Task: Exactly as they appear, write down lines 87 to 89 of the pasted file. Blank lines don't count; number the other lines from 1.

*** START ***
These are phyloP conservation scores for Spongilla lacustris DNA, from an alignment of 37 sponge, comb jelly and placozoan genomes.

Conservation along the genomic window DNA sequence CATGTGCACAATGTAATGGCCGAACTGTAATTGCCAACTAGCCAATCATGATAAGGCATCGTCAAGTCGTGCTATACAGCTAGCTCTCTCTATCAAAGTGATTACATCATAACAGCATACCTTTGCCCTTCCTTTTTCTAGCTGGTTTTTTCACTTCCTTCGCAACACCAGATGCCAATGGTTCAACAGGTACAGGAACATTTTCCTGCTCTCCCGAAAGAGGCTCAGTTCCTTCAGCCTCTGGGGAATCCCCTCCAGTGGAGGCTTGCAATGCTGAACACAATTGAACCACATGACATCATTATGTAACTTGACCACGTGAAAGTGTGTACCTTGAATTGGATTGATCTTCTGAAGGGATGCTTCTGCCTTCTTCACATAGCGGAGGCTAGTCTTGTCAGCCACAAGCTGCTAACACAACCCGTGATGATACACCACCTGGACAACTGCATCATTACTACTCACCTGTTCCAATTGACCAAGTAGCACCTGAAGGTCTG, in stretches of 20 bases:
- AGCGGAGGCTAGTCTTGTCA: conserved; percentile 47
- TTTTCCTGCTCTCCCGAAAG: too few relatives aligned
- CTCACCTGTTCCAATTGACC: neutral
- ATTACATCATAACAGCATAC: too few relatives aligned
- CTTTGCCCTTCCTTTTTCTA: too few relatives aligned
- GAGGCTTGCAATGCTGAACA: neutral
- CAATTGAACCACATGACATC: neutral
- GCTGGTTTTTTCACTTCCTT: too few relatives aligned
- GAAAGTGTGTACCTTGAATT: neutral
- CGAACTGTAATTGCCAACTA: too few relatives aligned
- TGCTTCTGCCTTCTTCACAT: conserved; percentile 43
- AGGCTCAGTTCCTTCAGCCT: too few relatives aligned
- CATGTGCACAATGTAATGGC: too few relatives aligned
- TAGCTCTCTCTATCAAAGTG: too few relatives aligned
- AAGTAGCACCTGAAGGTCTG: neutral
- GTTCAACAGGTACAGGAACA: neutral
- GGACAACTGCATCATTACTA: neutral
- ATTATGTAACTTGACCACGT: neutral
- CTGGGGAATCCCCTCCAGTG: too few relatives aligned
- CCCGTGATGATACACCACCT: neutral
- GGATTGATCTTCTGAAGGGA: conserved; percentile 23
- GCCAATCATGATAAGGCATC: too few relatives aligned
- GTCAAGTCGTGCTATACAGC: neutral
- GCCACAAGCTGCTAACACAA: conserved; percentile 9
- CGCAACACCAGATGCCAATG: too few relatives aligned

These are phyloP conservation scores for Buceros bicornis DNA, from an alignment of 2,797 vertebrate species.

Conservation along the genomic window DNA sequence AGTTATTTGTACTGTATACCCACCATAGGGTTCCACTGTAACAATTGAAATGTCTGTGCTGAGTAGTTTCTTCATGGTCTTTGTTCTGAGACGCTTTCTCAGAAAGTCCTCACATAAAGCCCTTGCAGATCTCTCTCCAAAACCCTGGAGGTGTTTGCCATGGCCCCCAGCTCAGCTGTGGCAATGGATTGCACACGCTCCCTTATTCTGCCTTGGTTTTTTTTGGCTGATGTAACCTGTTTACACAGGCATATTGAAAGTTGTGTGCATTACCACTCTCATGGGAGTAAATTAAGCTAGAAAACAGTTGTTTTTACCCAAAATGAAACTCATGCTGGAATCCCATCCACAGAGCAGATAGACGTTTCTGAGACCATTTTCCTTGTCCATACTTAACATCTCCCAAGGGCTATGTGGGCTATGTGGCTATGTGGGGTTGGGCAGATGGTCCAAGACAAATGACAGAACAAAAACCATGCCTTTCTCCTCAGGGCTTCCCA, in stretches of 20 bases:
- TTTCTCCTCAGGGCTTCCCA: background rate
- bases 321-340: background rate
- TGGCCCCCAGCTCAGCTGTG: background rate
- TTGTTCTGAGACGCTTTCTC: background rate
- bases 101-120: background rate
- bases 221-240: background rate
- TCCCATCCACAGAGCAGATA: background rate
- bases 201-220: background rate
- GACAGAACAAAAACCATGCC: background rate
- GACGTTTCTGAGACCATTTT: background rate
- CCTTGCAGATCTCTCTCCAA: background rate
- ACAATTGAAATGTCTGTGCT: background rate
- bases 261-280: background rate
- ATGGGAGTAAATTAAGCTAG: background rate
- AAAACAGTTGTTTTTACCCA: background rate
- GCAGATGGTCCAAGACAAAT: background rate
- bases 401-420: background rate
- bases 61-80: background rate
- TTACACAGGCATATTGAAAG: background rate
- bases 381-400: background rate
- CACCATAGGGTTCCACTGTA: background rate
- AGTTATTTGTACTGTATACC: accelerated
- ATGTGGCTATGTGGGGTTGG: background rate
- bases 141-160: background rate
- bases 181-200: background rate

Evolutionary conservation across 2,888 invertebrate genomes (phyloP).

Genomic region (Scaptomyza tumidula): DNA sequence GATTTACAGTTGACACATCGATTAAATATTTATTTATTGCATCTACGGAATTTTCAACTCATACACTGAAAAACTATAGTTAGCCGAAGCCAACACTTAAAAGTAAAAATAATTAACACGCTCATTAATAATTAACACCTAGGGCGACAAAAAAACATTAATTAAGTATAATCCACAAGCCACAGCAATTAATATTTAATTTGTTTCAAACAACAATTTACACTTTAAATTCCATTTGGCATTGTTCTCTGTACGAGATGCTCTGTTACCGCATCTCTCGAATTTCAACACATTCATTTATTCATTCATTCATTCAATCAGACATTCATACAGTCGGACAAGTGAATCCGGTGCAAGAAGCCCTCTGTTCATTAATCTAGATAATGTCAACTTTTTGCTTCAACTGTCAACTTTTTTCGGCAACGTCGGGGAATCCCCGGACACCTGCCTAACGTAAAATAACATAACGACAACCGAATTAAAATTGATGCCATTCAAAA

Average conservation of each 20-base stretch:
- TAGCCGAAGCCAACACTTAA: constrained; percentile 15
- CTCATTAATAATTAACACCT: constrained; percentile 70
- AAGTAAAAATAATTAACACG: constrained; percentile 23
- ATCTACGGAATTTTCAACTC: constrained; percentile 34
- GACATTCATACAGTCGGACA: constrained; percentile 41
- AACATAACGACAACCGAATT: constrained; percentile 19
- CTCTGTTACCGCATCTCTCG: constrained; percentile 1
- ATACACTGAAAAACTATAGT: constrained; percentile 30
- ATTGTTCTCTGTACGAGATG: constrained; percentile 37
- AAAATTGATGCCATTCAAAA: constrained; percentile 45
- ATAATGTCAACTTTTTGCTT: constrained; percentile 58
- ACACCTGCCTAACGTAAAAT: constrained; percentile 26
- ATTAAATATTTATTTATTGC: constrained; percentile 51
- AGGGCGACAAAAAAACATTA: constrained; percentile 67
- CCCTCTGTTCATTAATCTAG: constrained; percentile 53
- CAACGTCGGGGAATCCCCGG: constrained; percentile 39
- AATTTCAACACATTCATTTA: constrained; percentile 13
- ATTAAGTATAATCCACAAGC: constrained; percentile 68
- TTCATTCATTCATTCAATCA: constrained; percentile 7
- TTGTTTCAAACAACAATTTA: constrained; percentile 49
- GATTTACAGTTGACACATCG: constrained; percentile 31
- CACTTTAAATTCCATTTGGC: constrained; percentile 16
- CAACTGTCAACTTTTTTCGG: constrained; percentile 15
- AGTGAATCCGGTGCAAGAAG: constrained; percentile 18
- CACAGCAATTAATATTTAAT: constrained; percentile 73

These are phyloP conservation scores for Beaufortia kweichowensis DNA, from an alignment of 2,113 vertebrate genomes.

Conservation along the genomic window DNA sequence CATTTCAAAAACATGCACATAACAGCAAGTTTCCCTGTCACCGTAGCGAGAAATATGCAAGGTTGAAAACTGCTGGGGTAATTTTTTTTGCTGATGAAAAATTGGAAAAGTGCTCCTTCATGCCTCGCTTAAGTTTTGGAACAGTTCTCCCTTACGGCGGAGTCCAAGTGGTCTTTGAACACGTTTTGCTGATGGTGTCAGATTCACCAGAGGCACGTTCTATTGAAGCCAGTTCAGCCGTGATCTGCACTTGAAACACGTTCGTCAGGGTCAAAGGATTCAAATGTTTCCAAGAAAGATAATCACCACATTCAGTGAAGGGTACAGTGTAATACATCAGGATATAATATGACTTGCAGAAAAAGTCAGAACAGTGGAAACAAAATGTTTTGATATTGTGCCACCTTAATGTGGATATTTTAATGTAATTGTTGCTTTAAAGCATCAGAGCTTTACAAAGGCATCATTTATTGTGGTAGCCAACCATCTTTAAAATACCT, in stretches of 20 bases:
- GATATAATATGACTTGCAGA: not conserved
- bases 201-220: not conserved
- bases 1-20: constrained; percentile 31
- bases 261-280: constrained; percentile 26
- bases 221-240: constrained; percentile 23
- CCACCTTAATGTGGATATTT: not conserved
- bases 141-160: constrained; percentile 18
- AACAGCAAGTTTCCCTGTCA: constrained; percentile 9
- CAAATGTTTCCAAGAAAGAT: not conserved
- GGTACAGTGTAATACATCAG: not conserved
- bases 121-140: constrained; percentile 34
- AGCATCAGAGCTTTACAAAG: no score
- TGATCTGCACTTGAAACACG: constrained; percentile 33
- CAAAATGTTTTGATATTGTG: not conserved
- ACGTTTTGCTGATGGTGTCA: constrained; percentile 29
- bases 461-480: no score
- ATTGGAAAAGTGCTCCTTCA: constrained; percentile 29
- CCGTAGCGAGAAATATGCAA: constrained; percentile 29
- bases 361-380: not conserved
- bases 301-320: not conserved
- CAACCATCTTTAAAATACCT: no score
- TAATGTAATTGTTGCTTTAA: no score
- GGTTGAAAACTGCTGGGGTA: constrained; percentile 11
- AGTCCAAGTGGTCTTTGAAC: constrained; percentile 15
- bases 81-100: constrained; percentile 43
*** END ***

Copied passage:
- bases 1-20: constrained; percentile 31
- bases 261-280: constrained; percentile 26
- bases 221-240: constrained; percentile 23